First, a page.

Hyundai/Kia Will Pay Owners $200 Million over Easily Stolen Cars
- Kia and Hyundai have been dealing for years with social media videos that show how easy it is to steal some of their models and encourage others to give it a shot.
- Around 9 million mostly base trim Kia and Hyundai vehicles are affected, and their owners have been offered steering wheel locks and other anti-theft devices in the past. Read on for a list of affected models.
- The new settlement will cost the automakers around $200 million, with $145 million set aside for customers' out-of-pocket losses as they've dealt with this issue.
The "Kia Challenge" TikTok fad will cost Hyundai and Kia another $200 million.
The two automakers have agreed to pay an expected $200 million as compensation for customers who had their cars stolen or damaged in ways not covered by insurance. The money will also reimburse Hyundai and Kia owners for any losses due to paying insurance deductibles, higher insurance premiums, or other theft-related losses.
In early 2021, users of the popular video-sharing site TikTok started seeing videos showing just how easy it was to steal some Hyundai and Kia vehicles built without push-button ignitions or an immobilizer, a device that prevents the car from moving if a key fob is not detected. Before going nationwide, the trend started in Milwaukee, Wisconsin, where the number of stolen Hyundai and Kia models was 25 times higher in the first half of 2021, even as the overall rise in thefts was just 2.5 times higher.
According to Reuters, the $200 million settlement will cover approximately 9 million Hyundai and Kia vehicles, with up to $145 million set aside to cover customers' out-of-pocket losses. Kia and Hyundai said they expect the court to approve the settlement preliminarily in July.
Steering Wheel Locks Were Only a Stopgap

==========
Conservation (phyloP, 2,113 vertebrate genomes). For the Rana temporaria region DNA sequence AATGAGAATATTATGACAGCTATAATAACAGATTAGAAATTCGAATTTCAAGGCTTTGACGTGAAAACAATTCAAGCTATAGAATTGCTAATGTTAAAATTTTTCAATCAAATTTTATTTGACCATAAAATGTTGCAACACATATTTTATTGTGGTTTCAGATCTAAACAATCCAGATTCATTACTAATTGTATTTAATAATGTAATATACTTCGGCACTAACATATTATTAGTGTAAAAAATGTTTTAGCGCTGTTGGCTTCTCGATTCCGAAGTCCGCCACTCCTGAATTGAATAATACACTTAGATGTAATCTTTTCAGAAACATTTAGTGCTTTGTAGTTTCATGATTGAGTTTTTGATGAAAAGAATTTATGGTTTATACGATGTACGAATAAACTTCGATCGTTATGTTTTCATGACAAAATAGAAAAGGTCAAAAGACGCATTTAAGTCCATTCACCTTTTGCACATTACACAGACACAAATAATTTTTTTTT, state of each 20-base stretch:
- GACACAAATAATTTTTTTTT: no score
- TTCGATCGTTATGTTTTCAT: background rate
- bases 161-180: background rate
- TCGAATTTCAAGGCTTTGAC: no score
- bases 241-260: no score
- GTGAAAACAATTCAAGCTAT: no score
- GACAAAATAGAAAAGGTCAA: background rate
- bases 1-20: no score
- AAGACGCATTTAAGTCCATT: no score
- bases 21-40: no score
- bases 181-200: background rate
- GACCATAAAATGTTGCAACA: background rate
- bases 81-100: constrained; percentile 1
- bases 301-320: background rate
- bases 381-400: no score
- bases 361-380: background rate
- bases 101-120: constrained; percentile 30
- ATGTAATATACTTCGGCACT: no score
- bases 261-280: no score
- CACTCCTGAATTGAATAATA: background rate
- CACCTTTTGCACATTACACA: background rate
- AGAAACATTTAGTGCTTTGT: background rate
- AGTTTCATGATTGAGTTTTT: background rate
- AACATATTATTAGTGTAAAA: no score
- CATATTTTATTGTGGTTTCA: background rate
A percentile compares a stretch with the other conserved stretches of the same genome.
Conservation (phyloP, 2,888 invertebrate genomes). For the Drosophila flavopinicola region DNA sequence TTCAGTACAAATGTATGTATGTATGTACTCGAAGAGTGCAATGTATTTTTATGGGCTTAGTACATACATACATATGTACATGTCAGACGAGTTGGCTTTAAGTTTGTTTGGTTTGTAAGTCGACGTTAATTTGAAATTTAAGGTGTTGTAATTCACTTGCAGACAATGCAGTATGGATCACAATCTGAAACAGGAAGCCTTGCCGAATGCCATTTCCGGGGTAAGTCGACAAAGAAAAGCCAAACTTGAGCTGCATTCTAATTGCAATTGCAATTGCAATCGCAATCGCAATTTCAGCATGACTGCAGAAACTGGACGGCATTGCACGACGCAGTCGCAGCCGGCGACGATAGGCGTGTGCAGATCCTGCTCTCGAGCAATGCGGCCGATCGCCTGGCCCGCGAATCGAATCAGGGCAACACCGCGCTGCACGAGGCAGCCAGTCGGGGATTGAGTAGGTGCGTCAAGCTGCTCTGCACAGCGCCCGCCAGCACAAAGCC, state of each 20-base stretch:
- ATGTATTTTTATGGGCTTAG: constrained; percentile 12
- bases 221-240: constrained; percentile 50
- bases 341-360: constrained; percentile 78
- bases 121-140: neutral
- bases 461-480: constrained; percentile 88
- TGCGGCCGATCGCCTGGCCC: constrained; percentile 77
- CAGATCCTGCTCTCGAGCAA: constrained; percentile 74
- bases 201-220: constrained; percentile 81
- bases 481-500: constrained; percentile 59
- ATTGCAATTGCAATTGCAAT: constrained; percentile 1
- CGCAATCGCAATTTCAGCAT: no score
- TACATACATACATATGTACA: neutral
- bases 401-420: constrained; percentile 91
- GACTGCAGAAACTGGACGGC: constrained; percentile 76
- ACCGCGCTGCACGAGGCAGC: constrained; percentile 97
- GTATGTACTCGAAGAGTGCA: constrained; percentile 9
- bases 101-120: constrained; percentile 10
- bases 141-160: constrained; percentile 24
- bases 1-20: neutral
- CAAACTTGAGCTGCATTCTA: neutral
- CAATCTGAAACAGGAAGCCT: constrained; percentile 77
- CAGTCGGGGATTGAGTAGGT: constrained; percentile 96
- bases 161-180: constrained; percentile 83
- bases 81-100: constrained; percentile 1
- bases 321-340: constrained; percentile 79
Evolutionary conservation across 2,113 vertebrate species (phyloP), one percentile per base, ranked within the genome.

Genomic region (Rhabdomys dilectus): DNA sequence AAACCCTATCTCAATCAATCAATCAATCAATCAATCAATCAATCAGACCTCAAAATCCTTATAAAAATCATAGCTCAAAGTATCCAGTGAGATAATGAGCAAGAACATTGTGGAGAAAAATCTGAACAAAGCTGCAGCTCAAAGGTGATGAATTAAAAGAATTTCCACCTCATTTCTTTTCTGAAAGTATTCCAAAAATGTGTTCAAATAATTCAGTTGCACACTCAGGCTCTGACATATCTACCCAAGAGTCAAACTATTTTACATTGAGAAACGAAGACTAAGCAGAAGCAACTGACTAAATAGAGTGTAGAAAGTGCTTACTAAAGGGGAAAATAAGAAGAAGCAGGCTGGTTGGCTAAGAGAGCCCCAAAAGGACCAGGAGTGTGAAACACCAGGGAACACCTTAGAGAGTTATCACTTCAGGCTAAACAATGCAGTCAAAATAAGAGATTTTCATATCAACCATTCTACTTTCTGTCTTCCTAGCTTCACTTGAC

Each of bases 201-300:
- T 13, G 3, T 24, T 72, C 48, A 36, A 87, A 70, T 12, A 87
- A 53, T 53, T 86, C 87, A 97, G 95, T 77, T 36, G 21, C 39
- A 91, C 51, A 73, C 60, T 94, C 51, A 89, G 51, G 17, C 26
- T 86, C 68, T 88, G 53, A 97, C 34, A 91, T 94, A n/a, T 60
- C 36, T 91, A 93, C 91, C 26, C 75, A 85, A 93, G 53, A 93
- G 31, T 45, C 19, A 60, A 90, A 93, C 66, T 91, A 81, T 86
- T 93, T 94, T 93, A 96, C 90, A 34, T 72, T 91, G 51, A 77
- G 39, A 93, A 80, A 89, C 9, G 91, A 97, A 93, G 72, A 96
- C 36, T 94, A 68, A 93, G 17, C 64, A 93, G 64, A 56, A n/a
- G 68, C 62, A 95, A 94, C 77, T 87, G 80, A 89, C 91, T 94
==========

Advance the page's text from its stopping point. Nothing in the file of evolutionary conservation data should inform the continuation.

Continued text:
Hyundai and Kia have spent years providing stopgap solution after stopgap solution, including free steering wheel locks and $170 anti-theft kits. In February, Kia and Hyundai said a free security software update would act like an immobilizer on vehicles without them. In April, the automakers worked with AAA to provide insurance for owners who lost coverage from other providers once it became clear how easy it was to steal one of these vehicles.
|2017 KIA SOUL. CHRIS DOANE AUTOMOTIVE|
The $200 million settlement will cover costs associated with dealing with these issues for class-action participants. As part of the settlement, anyone who owns an eligible Hyundai or Kia vehicle and agrees to the deal will get that free software upgrade automatically installed on their next service visit at a dealer. If the software can't be installed, the owners will get up to $300 to buy their choice of anti-theft devices.
Around 9 million Kia and Hyundai vehicles were potentially affected by the Kia Challenge. The list of affected vehicles is below, with the easy-to-steal versions mostly the entry-level trims that did not have push-button ignitions. There are websites for Kia owners and Hyundai owners to get more information about their specific vehicle.
- 2011–2022 Accent
- 2011–2022 Elantra
- 2013–2017 Elantra GT
- 2013–2014 Elantra Coupe
- 2011–2012 Elantra Touring
- 2011–2014 Genesis Coupe
- 2018–2022 Kona
- 2020–2021 Palisade
- 2011–2012, 2019–2022 Santa Fe
- 2013–2018, 2019 Santa Fe, Santa Fe XL
- 2013–2018 Santa Fe Sport
- 2011–2019 Sonata
- 2011–2022 Tucson
- 2012–2017, 2019–2021 Veloster
- 2020–2021 Venue
- 2011–2012 Veracruz
- 2011–2021 Forte
- 2021–2022 K5
- 2011–2020 Optima
- 2011–2021 Rio
- 2011–2021 Sedona
- 2021–2022 Seltos
- 2010–2022 Soul
- 2011–2022 Sorento
- 2011–2022 Sportage
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